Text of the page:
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What's the difference between XMLWriter and XMLDictionaryWriter? In which cases is each one generally used?

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I like XMLDictionaryWriter's description on MSDN: An abstract class that the derives from to do serialization and deserialization. – Yuriy Faktorovich Aug 30 '10 at 20:56
up vote 15 down vote accepted

XmlWriter is an abstract class of which XmlDictionaryWriter is one of the classes that inherits from it and is itself an abstract class.

I am taking a stab in the dark that you want to use it with the DataContractSerializer or with de/serialization in general. The XmlDictionaryWriter is the base class used by WCF to do its de/serialization.

From that I would deduce that there must be some performance tuning in the XmlDictionaryWriter to make it more performant with WCF de/serialization tasks. In fact if you call the WriteObject(Stream, object) instead of WriteObject(XmlWriter, object) or WriteObject(XmlDictionaryWriter, object) methods it will create an XmlDictionaryWriter for you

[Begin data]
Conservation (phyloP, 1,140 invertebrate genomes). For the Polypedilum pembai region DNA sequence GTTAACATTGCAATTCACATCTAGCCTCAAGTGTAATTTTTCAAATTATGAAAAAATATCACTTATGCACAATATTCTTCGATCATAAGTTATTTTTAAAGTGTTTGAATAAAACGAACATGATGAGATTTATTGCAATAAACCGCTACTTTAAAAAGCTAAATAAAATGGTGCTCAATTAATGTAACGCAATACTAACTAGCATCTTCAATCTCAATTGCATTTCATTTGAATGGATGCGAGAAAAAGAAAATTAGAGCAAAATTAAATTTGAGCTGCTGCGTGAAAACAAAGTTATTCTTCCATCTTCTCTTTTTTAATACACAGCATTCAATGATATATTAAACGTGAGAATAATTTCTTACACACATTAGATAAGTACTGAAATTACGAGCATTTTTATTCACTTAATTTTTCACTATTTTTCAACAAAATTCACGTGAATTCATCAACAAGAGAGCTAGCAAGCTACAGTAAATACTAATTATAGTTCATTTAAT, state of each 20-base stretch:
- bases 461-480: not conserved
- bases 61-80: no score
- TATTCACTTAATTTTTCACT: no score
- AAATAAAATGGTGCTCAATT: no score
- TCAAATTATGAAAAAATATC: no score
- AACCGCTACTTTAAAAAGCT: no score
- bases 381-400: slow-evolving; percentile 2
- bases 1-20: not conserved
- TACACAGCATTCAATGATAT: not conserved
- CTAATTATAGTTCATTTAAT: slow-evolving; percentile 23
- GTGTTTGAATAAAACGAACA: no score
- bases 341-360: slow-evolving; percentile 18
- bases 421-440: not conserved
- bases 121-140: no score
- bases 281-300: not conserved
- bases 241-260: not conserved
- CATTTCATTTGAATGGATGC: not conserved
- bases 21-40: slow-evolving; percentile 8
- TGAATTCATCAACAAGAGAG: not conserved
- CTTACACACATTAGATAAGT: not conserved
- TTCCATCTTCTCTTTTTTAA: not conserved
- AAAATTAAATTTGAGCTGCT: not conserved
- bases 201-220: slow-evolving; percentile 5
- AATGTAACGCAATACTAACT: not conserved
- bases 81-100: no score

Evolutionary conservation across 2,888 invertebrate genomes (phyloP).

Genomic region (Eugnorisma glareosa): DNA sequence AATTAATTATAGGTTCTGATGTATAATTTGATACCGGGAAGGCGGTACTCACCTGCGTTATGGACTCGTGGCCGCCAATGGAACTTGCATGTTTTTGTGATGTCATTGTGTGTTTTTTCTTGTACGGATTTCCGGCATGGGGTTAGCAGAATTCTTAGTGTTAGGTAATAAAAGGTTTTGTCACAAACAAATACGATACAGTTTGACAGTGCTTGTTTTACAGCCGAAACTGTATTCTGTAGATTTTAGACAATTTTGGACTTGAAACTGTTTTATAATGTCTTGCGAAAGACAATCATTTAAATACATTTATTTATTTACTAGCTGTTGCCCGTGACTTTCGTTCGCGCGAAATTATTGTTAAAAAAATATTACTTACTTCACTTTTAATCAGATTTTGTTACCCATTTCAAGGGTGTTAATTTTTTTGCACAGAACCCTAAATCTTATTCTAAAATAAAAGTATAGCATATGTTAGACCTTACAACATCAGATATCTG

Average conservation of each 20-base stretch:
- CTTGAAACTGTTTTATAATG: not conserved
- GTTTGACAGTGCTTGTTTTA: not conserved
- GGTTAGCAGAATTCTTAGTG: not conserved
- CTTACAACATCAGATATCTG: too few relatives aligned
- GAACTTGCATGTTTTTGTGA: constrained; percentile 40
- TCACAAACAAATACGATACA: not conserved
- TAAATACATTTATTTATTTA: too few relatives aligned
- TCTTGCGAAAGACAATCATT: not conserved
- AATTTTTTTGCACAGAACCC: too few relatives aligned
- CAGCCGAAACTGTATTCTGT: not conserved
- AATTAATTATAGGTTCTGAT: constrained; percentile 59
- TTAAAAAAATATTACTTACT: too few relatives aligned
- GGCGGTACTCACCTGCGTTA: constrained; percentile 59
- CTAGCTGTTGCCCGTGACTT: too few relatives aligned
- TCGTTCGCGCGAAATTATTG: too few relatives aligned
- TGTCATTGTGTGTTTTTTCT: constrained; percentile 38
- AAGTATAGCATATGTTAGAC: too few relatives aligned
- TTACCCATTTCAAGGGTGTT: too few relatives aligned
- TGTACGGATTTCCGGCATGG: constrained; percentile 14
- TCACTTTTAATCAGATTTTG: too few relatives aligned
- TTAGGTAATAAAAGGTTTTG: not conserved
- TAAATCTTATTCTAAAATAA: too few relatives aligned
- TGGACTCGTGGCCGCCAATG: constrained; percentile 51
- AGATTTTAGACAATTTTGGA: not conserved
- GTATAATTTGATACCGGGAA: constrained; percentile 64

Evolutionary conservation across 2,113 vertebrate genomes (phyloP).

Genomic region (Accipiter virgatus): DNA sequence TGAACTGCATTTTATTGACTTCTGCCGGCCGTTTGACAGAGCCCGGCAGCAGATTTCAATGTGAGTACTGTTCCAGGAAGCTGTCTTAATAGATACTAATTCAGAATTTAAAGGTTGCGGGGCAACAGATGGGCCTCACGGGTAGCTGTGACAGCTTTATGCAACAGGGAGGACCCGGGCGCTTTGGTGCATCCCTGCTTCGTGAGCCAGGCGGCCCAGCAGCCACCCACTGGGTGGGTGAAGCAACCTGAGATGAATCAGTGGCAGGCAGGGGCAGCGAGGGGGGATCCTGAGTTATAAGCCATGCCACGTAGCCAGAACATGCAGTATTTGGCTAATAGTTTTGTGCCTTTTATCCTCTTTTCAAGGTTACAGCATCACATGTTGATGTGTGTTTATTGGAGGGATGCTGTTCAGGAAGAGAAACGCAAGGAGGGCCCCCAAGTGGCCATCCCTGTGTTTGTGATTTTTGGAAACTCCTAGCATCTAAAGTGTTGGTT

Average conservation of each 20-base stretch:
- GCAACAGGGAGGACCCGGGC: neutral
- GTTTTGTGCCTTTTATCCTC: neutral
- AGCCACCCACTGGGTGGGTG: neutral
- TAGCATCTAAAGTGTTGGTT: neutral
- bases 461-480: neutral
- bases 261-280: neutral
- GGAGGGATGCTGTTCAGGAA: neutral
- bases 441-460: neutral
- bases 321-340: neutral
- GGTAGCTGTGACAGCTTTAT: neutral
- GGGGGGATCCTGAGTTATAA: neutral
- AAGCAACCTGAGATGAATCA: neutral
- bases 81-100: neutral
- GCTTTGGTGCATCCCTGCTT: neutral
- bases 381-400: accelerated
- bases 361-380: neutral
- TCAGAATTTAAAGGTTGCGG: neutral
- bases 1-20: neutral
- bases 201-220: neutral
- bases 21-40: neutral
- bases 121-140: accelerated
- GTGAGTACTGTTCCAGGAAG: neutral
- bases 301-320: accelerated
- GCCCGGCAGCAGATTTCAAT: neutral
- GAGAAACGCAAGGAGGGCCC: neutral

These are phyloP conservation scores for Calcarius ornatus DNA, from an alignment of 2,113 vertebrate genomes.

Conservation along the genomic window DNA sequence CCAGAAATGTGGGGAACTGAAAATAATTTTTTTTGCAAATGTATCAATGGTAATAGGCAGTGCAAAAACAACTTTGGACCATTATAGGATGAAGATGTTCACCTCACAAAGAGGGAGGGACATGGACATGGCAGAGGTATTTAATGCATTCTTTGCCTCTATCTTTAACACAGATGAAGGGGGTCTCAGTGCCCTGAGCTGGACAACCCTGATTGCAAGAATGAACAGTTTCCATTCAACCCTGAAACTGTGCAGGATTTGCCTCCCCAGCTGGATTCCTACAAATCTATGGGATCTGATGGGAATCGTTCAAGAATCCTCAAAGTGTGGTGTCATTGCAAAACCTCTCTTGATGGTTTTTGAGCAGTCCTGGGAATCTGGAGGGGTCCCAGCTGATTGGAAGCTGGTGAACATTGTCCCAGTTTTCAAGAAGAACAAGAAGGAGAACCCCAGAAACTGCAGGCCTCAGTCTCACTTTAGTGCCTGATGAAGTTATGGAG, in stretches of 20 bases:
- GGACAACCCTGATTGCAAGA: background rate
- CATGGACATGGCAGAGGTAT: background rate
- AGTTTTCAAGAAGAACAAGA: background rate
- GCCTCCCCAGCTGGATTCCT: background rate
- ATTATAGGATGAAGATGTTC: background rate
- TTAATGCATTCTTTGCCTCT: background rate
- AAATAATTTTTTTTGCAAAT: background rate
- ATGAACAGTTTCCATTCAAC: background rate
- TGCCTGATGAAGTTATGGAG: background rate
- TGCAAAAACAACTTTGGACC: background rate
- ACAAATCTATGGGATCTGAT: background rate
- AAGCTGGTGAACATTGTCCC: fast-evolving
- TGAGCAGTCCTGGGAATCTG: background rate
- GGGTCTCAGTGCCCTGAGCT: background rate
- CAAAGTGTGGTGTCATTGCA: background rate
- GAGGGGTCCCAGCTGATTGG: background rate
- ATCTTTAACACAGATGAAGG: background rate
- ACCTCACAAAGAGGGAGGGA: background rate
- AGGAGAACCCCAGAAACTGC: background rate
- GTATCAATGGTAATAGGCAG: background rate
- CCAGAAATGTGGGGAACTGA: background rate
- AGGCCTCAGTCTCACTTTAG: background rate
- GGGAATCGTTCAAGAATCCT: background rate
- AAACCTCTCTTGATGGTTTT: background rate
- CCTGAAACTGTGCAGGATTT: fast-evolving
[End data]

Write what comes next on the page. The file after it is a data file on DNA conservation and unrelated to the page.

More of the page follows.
public virtual void WriteObject(Stream stream, object graph)
    CheckNull(stream, "stream");
    XmlDictionaryWriter writer = XmlDictionaryWriter.CreateTextWriter(stream, Encoding.UTF8, false);
    this.WriteObject(writer, graph);
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XmlWriter is an abstract class used for writing XML documents in a forward-only manner. You use the static Create method to create concrete implementations of the class for use. This method of creating XML documents is useful when you need to quickly create arbitrary XML for whatever use.

XmlDictionaryWriter is an abstract class used for serialization and deserialization of objects to and from XML. From what I understand, it is used in WCF for serializing objects for moving across the wire. XmlDictionaryWriter can serialize using binary, text or MTOM formats. I would expect you would only use this class if you were specifically needing custom (de)serialization for use over WCF. See also here.

Hope that helps.

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The info about serialization (specifically, MTOM) is really helpful. Thanks! – Nate Nov 12 '15 at 20:40

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